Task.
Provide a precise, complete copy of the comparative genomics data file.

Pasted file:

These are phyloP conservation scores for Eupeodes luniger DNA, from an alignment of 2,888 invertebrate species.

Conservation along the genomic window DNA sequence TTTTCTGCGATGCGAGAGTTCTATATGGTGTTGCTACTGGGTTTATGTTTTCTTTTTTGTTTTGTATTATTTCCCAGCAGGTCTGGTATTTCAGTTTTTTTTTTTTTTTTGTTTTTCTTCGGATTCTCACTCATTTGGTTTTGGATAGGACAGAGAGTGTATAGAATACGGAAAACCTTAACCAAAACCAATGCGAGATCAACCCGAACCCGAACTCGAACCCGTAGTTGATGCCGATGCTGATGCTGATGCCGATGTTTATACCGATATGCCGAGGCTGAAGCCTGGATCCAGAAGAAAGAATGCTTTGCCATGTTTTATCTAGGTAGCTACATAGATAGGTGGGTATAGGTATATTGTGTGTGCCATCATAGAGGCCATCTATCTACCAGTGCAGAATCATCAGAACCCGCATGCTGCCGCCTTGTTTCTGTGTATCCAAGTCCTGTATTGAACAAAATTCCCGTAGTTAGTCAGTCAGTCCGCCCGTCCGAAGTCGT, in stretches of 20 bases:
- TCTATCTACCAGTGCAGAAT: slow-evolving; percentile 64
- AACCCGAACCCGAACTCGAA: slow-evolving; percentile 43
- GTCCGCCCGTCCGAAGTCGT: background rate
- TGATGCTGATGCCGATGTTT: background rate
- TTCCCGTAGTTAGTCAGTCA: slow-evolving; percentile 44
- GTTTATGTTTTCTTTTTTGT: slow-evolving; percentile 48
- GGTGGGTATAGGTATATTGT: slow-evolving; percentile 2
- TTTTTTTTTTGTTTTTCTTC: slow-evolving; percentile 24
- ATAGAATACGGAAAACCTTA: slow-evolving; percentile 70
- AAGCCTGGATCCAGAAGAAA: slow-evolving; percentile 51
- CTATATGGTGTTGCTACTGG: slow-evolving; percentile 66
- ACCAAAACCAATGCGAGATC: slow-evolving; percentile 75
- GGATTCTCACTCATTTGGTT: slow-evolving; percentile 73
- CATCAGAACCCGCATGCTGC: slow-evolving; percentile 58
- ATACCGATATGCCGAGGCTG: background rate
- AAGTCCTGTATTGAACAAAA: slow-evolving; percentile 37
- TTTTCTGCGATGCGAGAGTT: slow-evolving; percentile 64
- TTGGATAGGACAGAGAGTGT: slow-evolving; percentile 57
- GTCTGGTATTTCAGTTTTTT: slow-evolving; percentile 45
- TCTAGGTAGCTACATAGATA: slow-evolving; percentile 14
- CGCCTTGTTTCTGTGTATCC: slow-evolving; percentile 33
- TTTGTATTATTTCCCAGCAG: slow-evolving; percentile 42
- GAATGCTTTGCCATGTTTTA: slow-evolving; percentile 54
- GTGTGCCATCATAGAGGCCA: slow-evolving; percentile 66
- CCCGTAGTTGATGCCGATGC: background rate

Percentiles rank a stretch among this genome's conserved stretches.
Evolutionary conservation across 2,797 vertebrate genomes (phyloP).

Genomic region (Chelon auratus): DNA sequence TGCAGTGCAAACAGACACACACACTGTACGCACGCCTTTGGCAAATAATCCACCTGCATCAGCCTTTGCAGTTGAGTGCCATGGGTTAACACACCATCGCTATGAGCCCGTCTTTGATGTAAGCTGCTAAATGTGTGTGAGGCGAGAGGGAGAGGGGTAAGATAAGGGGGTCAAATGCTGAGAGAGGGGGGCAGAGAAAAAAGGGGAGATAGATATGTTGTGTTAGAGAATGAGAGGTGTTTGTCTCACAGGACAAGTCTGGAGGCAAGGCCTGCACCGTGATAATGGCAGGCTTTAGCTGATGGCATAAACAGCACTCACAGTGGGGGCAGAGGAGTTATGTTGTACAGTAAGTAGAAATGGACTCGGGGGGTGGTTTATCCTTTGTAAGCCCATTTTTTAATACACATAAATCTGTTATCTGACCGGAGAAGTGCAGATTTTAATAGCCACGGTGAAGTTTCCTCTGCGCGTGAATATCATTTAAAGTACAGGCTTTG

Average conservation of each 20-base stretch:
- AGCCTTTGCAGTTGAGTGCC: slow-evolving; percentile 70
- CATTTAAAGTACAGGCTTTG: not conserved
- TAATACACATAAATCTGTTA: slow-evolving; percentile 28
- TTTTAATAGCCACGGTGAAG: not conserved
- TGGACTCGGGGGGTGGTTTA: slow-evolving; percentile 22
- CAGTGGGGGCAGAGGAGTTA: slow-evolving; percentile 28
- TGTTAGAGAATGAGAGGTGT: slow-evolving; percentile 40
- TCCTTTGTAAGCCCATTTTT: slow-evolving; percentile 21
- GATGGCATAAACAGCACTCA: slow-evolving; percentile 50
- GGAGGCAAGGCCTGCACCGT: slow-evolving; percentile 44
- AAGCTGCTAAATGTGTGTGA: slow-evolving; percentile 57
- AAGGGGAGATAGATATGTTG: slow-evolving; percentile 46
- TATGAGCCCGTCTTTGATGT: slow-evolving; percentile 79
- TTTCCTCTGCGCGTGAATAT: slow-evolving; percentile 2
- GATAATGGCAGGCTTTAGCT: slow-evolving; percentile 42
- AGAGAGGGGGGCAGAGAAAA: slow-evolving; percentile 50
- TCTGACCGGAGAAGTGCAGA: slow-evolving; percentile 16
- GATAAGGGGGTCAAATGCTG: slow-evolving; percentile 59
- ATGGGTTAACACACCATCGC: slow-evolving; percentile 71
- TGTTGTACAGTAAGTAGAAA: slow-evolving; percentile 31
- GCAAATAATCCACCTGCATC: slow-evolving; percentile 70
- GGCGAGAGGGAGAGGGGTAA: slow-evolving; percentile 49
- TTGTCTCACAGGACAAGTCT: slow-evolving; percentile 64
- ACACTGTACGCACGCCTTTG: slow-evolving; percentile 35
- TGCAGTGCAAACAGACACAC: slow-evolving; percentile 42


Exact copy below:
These are phyloP conservation scores for Eupeodes luniger DNA, from an alignment of 2,888 invertebrate species.

Conservation along the genomic window DNA sequence TTTTCTGCGATGCGAGAGTTCTATATGGTGTTGCTACTGGGTTTATGTTTTCTTTTTTGTTTTGTATTATTTCCCAGCAGGTCTGGTATTTCAGTTTTTTTTTTTTTTTTGTTTTTCTTCGGATTCTCACTCATTTGGTTTTGGATAGGACAGAGAGTGTATAGAATACGGAAAACCTTAACCAAAACCAATGCGAGATCAACCCGAACCCGAACTCGAACCCGTAGTTGATGCCGATGCTGATGCTGATGCCGATGTTTATACCGATATGCCGAGGCTGAAGCCTGGATCCAGAAGAAAGAATGCTTTGCCATGTTTTATCTAGGTAGCTACATAGATAGGTGGGTATAGGTATATTGTGTGTGCCATCATAGAGGCCATCTATCTACCAGTGCAGAATCATCAGAACCCGCATGCTGCCGCCTTGTTTCTGTGTATCCAAGTCCTGTATTGAACAAAATTCCCGTAGTTAGTCAGTCAGTCCGCCCGTCCGAAGTCGT, in stretches of 20 bases:
- TCTATCTACCAGTGCAGAAT: slow-evolving; percentile 64
- AACCCGAACCCGAACTCGAA: slow-evolving; percentile 43
- GTCCGCCCGTCCGAAGTCGT: background rate
- TGATGCTGATGCCGATGTTT: background rate
- TTCCCGTAGTTAGTCAGTCA: slow-evolving; percentile 44
- GTTTATGTTTTCTTTTTTGT: slow-evolving; percentile 48
- GGTGGGTATAGGTATATTGT: slow-evolving; percentile 2
- TTTTTTTTTTGTTTTTCTTC: slow-evolving; percentile 24
- ATAGAATACGGAAAACCTTA: slow-evolving; percentile 70
- AAGCCTGGATCCAGAAGAAA: slow-evolving; percentile 51
- CTATATGGTGTTGCTACTGG: slow-evolving; percentile 66
- ACCAAAACCAATGCGAGATC: slow-evolving; percentile 75
- GGATTCTCACTCATTTGGTT: slow-evolving; percentile 73
- CATCAGAACCCGCATGCTGC: slow-evolving; percentile 58
- ATACCGATATGCCGAGGCTG: background rate
- AAGTCCTGTATTGAACAAAA: slow-evolving; percentile 37
- TTTTCTGCGATGCGAGAGTT: slow-evolving; percentile 64
- TTGGATAGGACAGAGAGTGT: slow-evolving; percentile 57
- GTCTGGTATTTCAGTTTTTT: slow-evolving; percentile 45
- TCTAGGTAGCTACATAGATA: slow-evolving; percentile 14
- CGCCTTGTTTCTGTGTATCC: slow-evolving; percentile 33
- TTTGTATTATTTCCCAGCAG: slow-evolving; percentile 42
- GAATGCTTTGCCATGTTTTA: slow-evolving; percentile 54
- GTGTGCCATCATAGAGGCCA: slow-evolving; percentile 66
- CCCGTAGTTGATGCCGATGC: background rate

Percentiles rank a stretch among this genome's conserved stretches.
Evolutionary conservation across 2,797 vertebrate genomes (phyloP).

Genomic region (Chelon auratus): DNA sequence TGCAGTGCAAACAGACACACACACTGTACGCACGCCTTTGGCAAATAATCCACCTGCATCAGCCTTTGCAGTTGAGTGCCATGGGTTAACACACCATCGCTATGAGCCCGTCTTTGATGTAAGCTGCTAAATGTGTGTGAGGCGAGAGGGAGAGGGGTAAGATAAGGGGGTCAAATGCTGAGAGAGGGGGGCAGAGAAAAAAGGGGAGATAGATATGTTGTGTTAGAGAATGAGAGGTGTTTGTCTCACAGGACAAGTCTGGAGGCAAGGCCTGCACCGTGATAATGGCAGGCTTTAGCTGATGGCATAAACAGCACTCACAGTGGGGGCAGAGGAGTTATGTTGTACAGTAAGTAGAAATGGACTCGGGGGGTGGTTTATCCTTTGTAAGCCCATTTTTTAATACACATAAATCTGTTATCTGACCGGAGAAGTGCAGATTTTAATAGCCACGGTGAAGTTTCCTCTGCGCGTGAATATCATTTAAAGTACAGGCTTTG

Average conservation of each 20-base stretch:
- AGCCTTTGCAGTTGAGTGCC: slow-evolving; percentile 70
- CATTTAAAGTACAGGCTTTG: not conserved
- TAATACACATAAATCTGTTA: slow-evolving; percentile 28
- TTTTAATAGCCACGGTGAAG: not conserved
- TGGACTCGGGGGGTGGTTTA: slow-evolving; percentile 22
- CAGTGGGGGCAGAGGAGTTA: slow-evolving; percentile 28
- TGTTAGAGAATGAGAGGTGT: slow-evolving; percentile 40
- TCCTTTGTAAGCCCATTTTT: slow-evolving; percentile 21
- GATGGCATAAACAGCACTCA: slow-evolving; percentile 50
- GGAGGCAAGGCCTGCACCGT: slow-evolving; percentile 44
- AAGCTGCTAAATGTGTGTGA: slow-evolving; percentile 57
- AAGGGGAGATAGATATGTTG: slow-evolving; percentile 46
- TATGAGCCCGTCTTTGATGT: slow-evolving; percentile 79
- TTTCCTCTGCGCGTGAATAT: slow-evolving; percentile 2
- GATAATGGCAGGCTTTAGCT: slow-evolving; percentile 42
- AGAGAGGGGGGCAGAGAAAA: slow-evolving; percentile 50
- TCTGACCGGAGAAGTGCAGA: slow-evolving; percentile 16
- GATAAGGGGGTCAAATGCTG: slow-evolving; percentile 59
- ATGGGTTAACACACCATCGC: slow-evolving; percentile 71
- TGTTGTACAGTAAGTAGAAA: slow-evolving; percentile 31
- GCAAATAATCCACCTGCATC: slow-evolving; percentile 70
- GGCGAGAGGGAGAGGGGTAA: slow-evolving; percentile 49
- TTGTCTCACAGGACAAGTCT: slow-evolving; percentile 64
- ACACTGTACGCACGCCTTTG: slow-evolving; percentile 35
- TGCAGTGCAAACAGACACAC: slow-evolving; percentile 42